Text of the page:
Orthosteric and Allosteric Binding Sites on GPCRs
Understanding the molecular basis underlying interaction between receptors and their ligands is fundamental to understanding receptor specificity and activation. Traditional approaches to identify important interactions between the two include receptor mutagenesis or structural modification to the interacting ligand. In the case of the calcitonin receptor, the ligand is a peptide hormone of 32 amino acids and it interacts with receptors for which very little structural information is available. To gain a better understanding of the biomolecular interface between calcitonin and its receptor we have adopted a photoaffinity scanning approach to derive information about proximity of peptide ligand and receptor residues. This provides key information about the physical proximity of ligand and receptor amino acids, which is used to guide molecular modelling of ligand-receptor interactions and to help the interpretation of site-directed mutagenesis studies.
The muscarinic acetylcholine receptors (mAChRs) are an important family of GPCRs that mediate the majority of the actions of the neurotransmitter, acetylcholine (ACh), in both the central nervous system and the periphery. They are also a classic example of a lack of highly selective therapeutic agents because the orthosteric site for ACh is highly conserved across all five mAChR subtypes. However, we and others have shown that these receptors possess additional allosteric sites that can be selectively targeted by different ligands to modulate the pharmacology of compounds that act at the orthosteric site. We are currently investigating the effects of allosteric ligands on different members of the mAChR family, with a particular emphasis on delineating novel allosteric effects on signaling efficacy, desensitization and receptor regulation in addition to effects on neurotransmitter binding.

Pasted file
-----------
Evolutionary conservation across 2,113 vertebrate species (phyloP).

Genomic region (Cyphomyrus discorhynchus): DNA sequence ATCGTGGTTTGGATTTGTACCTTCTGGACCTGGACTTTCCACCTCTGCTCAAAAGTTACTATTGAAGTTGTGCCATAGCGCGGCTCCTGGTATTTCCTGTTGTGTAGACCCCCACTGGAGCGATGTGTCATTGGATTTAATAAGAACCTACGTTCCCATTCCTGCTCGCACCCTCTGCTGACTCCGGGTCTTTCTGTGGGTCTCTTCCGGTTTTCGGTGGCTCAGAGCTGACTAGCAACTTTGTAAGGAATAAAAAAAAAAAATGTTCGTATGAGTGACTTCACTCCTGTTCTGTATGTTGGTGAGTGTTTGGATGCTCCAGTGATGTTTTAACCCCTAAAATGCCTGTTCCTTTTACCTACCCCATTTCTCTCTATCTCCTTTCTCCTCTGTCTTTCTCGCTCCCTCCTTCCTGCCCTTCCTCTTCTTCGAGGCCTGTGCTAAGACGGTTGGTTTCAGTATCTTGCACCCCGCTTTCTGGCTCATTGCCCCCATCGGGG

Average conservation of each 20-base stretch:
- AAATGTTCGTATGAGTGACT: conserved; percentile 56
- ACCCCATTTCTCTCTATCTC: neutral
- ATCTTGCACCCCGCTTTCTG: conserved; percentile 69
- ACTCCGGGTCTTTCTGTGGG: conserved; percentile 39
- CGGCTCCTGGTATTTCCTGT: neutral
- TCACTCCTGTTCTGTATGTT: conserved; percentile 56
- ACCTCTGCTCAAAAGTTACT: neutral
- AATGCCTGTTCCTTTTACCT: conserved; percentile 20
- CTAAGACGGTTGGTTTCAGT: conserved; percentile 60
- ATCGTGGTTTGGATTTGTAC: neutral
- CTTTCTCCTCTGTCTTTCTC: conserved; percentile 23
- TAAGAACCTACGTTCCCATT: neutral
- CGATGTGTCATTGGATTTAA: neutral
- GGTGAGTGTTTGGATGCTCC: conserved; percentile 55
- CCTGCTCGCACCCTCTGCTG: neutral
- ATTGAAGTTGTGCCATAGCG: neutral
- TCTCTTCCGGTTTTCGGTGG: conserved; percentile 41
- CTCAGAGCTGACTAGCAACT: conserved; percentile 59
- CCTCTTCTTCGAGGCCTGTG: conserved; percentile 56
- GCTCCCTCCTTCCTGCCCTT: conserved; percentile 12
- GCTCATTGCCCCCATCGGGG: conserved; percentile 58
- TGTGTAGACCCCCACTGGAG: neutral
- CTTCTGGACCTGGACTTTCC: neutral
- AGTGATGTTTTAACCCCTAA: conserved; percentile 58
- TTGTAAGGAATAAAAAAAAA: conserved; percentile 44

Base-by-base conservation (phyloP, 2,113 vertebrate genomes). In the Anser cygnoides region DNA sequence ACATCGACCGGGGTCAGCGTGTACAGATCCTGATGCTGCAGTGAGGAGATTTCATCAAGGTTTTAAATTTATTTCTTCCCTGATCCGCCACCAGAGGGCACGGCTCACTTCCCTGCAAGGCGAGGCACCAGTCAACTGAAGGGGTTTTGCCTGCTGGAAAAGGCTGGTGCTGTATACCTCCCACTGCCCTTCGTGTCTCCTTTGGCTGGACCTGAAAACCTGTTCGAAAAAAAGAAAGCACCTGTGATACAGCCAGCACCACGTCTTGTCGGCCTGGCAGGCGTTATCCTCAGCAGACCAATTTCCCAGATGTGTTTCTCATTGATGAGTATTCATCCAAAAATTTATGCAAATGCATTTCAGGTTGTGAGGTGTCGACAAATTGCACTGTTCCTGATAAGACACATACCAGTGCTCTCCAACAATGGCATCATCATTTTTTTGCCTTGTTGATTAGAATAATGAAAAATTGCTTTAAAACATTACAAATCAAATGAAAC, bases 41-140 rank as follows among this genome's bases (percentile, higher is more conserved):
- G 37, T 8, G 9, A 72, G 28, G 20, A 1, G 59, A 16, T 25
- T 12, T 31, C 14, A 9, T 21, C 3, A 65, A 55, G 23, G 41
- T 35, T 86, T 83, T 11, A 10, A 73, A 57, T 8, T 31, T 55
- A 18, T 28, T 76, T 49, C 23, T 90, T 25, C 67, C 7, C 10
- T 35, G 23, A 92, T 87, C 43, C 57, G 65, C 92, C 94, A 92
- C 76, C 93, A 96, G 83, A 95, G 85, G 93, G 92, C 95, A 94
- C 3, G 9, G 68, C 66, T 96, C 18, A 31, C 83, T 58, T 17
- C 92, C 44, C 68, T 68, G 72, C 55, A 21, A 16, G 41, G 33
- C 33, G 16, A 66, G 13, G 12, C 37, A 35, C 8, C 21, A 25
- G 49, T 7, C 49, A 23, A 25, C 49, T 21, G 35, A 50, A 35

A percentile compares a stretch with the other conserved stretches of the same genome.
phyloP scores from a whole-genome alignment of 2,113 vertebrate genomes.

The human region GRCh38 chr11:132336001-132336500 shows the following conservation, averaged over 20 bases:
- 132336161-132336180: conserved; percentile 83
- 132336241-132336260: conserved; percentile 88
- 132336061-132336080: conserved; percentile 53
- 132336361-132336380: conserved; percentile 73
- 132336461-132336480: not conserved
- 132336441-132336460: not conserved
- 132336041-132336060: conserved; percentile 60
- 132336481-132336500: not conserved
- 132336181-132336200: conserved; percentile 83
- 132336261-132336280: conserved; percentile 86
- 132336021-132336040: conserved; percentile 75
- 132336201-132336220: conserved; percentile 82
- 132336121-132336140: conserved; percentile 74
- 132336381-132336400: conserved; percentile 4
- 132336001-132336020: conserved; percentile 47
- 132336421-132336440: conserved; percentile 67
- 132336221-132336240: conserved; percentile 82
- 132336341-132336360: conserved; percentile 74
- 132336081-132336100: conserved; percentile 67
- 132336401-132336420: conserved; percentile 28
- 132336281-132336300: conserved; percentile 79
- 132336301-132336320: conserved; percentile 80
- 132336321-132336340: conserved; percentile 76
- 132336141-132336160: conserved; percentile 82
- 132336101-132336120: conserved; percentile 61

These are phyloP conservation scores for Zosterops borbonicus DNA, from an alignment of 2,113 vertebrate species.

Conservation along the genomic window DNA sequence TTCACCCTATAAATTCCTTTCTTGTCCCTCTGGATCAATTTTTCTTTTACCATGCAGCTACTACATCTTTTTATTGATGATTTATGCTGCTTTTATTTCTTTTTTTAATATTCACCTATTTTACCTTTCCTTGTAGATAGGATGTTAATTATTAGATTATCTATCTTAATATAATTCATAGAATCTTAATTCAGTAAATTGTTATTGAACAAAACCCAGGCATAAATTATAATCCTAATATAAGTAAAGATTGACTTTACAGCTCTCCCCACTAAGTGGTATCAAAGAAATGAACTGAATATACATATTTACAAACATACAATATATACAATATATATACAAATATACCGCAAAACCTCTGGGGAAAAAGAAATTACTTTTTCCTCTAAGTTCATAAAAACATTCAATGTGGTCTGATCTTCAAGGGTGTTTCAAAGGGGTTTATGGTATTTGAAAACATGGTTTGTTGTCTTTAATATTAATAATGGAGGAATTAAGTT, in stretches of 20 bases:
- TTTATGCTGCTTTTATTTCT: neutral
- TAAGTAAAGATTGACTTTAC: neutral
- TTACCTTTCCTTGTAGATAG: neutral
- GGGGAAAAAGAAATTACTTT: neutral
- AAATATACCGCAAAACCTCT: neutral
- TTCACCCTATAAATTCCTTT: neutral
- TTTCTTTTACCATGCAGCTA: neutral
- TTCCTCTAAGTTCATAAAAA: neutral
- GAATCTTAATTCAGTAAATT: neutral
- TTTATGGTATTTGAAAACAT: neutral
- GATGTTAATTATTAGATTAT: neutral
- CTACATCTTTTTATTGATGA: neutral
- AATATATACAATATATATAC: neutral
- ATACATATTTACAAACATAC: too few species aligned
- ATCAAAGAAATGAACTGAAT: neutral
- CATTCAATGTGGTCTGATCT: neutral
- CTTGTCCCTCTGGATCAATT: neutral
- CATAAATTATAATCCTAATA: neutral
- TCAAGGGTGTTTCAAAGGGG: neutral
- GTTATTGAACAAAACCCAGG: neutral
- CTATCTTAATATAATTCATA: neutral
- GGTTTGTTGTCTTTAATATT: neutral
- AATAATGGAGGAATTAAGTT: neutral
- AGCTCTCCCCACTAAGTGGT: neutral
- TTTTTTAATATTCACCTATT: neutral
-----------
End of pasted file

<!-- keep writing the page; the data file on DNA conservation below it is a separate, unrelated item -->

Adenosine A1 receptors are an important class of GPCR implicated in a number of conditions including cerebral and myocardial ischemia-reperfusion, neuropathic pain and seizure activity. However, given the wide distribution of these receptors throughout the body, A1 receptor orthosteric agonists are typically associated with a wide variety of side-effects. In contrast, selective allosteric enhancers of A1 receptors are predicted to provide a higher degree of spatial and temporal specificity in promoting the effects of endogenous adenosine where and when required. We have recently been focusing on the role of sulfhydryl groups on the A1 receptor as potential contributors to an allosteric binding pocket and/or as contributing to a key conformational change necessary for transmission of the allosteric effect. In collaboration with Prof. Peter J. Scammells (Dept. of Medicinal Chemistry, Victorian College of Pharmacy), we have also been investigating the effects of a novel series of A1 enhancers.